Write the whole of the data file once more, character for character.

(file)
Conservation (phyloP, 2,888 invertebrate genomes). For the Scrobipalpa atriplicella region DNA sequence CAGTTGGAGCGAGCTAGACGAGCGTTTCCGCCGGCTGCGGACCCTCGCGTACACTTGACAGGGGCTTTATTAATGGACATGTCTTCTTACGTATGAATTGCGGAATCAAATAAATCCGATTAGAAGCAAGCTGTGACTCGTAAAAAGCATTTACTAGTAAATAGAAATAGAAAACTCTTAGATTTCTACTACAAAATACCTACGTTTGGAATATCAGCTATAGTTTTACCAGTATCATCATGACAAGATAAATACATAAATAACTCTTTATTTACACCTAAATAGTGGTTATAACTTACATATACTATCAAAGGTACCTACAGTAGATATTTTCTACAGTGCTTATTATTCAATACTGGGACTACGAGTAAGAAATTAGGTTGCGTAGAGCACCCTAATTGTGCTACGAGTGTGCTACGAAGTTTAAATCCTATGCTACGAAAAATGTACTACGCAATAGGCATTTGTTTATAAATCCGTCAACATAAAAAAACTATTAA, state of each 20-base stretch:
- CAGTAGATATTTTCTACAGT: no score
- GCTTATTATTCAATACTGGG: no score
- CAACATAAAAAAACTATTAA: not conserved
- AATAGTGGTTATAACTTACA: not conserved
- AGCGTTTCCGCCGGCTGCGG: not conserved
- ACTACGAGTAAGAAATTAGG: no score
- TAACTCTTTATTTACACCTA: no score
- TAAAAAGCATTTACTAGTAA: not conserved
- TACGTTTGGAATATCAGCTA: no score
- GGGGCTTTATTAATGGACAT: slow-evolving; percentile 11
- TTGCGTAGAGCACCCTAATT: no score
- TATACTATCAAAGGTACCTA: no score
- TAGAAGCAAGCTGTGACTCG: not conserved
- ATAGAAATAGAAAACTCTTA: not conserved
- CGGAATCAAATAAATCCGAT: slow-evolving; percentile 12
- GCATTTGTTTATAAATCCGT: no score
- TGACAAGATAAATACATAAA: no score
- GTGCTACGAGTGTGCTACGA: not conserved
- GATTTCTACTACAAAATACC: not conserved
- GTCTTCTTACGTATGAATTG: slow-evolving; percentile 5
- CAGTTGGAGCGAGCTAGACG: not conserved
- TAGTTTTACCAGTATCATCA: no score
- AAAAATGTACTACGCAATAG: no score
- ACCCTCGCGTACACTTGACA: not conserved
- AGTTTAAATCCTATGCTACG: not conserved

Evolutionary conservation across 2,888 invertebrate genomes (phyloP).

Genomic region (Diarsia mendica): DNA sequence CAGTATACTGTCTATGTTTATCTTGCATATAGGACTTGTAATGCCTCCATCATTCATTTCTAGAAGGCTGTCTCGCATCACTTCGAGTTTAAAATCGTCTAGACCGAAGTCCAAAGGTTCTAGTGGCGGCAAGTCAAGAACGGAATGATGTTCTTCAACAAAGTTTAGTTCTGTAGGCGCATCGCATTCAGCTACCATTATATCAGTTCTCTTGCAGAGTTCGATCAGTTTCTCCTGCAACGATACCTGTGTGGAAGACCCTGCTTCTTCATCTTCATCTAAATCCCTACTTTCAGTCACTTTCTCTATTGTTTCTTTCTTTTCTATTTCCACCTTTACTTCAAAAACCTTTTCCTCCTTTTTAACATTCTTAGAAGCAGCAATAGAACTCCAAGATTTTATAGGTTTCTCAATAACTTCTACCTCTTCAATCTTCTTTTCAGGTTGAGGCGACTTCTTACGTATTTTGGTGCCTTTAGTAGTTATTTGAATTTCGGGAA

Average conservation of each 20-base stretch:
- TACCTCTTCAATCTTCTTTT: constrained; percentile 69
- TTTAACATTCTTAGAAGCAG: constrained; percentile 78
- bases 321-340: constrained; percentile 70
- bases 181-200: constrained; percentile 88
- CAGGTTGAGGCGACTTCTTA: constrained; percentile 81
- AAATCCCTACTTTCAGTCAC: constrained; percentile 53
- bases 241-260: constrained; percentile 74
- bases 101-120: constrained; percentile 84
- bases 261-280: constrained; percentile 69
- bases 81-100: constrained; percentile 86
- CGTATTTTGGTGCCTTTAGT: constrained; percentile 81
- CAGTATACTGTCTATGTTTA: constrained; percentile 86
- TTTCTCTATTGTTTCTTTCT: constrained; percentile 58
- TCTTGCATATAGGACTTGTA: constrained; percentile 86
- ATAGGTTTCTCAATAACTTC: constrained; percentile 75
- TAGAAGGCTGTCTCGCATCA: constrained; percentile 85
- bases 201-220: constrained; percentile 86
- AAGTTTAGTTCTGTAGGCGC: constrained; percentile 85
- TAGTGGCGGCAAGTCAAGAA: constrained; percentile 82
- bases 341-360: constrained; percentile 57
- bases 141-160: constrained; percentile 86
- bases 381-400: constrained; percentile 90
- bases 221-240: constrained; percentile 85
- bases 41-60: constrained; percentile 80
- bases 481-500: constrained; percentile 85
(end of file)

Conservation (phyloP, 2,888 invertebrate genomes). For the Scrobipalpa atriplicella region DNA sequence CAGTTGGAGCGAGCTAGACGAGCGTTTCCGCCGGCTGCGGACCCTCGCGTACACTTGACAGGGGCTTTATTAATGGACATGTCTTCTTACGTATGAATTGCGGAATCAAATAAATCCGATTAGAAGCAAGCTGTGACTCGTAAAAAGCATTTACTAGTAAATAGAAATAGAAAACTCTTAGATTTCTACTACAAAATACCTACGTTTGGAATATCAGCTATAGTTTTACCAGTATCATCATGACAAGATAAATACATAAATAACTCTTTATTTACACCTAAATAGTGGTTATAACTTACATATACTATCAAAGGTACCTACAGTAGATATTTTCTACAGTGCTTATTATTCAATACTGGGACTACGAGTAAGAAATTAGGTTGCGTAGAGCACCCTAATTGTGCTACGAGTGTGCTACGAAGTTTAAATCCTATGCTACGAAAAATGTACTACGCAATAGGCATTTGTTTATAAATCCGTCAACATAAAAAAACTATTAA, state of each 20-base stretch:
- CAGTAGATATTTTCTACAGT: no score
- GCTTATTATTCAATACTGGG: no score
- CAACATAAAAAAACTATTAA: not conserved
- AATAGTGGTTATAACTTACA: not conserved
- AGCGTTTCCGCCGGCTGCGG: not conserved
- ACTACGAGTAAGAAATTAGG: no score
- TAACTCTTTATTTACACCTA: no score
- TAAAAAGCATTTACTAGTAA: not conserved
- TACGTTTGGAATATCAGCTA: no score
- GGGGCTTTATTAATGGACAT: slow-evolving; percentile 11
- TTGCGTAGAGCACCCTAATT: no score
- TATACTATCAAAGGTACCTA: no score
- TAGAAGCAAGCTGTGACTCG: not conserved
- ATAGAAATAGAAAACTCTTA: not conserved
- CGGAATCAAATAAATCCGAT: slow-evolving; percentile 12
- GCATTTGTTTATAAATCCGT: no score
- TGACAAGATAAATACATAAA: no score
- GTGCTACGAGTGTGCTACGA: not conserved
- GATTTCTACTACAAAATACC: not conserved
- GTCTTCTTACGTATGAATTG: slow-evolving; percentile 5
- CAGTTGGAGCGAGCTAGACG: not conserved
- TAGTTTTACCAGTATCATCA: no score
- AAAAATGTACTACGCAATAG: no score
- ACCCTCGCGTACACTTGACA: not conserved
- AGTTTAAATCCTATGCTACG: not conserved

Evolutionary conservation across 2,888 invertebrate genomes (phyloP).

Genomic region (Diarsia mendica): DNA sequence CAGTATACTGTCTATGTTTATCTTGCATATAGGACTTGTAATGCCTCCATCATTCATTTCTAGAAGGCTGTCTCGCATCACTTCGAGTTTAAAATCGTCTAGACCGAAGTCCAAAGGTTCTAGTGGCGGCAAGTCAAGAACGGAATGATGTTCTTCAACAAAGTTTAGTTCTGTAGGCGCATCGCATTCAGCTACCATTATATCAGTTCTCTTGCAGAGTTCGATCAGTTTCTCCTGCAACGATACCTGTGTGGAAGACCCTGCTTCTTCATCTTCATCTAAATCCCTACTTTCAGTCACTTTCTCTATTGTTTCTTTCTTTTCTATTTCCACCTTTACTTCAAAAACCTTTTCCTCCTTTTTAACATTCTTAGAAGCAGCAATAGAACTCCAAGATTTTATAGGTTTCTCAATAACTTCTACCTCTTCAATCTTCTTTTCAGGTTGAGGCGACTTCTTACGTATTTTGGTGCCTTTAGTAGTTATTTGAATTTCGGGAA

Average conservation of each 20-base stretch:
- TACCTCTTCAATCTTCTTTT: constrained; percentile 69
- TTTAACATTCTTAGAAGCAG: constrained; percentile 78
- bases 321-340: constrained; percentile 70
- bases 181-200: constrained; percentile 88
- CAGGTTGAGGCGACTTCTTA: constrained; percentile 81
- AAATCCCTACTTTCAGTCAC: constrained; percentile 53
- bases 241-260: constrained; percentile 74
- bases 101-120: constrained; percentile 84
- bases 261-280: constrained; percentile 69
- bases 81-100: constrained; percentile 86
- CGTATTTTGGTGCCTTTAGT: constrained; percentile 81
- CAGTATACTGTCTATGTTTA: constrained; percentile 86
- TTTCTCTATTGTTTCTTTCT: constrained; percentile 58
- TCTTGCATATAGGACTTGTA: constrained; percentile 86
- ATAGGTTTCTCAATAACTTC: constrained; percentile 75
- TAGAAGGCTGTCTCGCATCA: constrained; percentile 85
- bases 201-220: constrained; percentile 86
- AAGTTTAGTTCTGTAGGCGC: constrained; percentile 85
- TAGTGGCGGCAAGTCAAGAA: constrained; percentile 82
- bases 341-360: constrained; percentile 57
- bases 141-160: constrained; percentile 86
- bases 381-400: constrained; percentile 90
- bases 221-240: constrained; percentile 85
- bases 41-60: constrained; percentile 80
- bases 481-500: constrained; percentile 85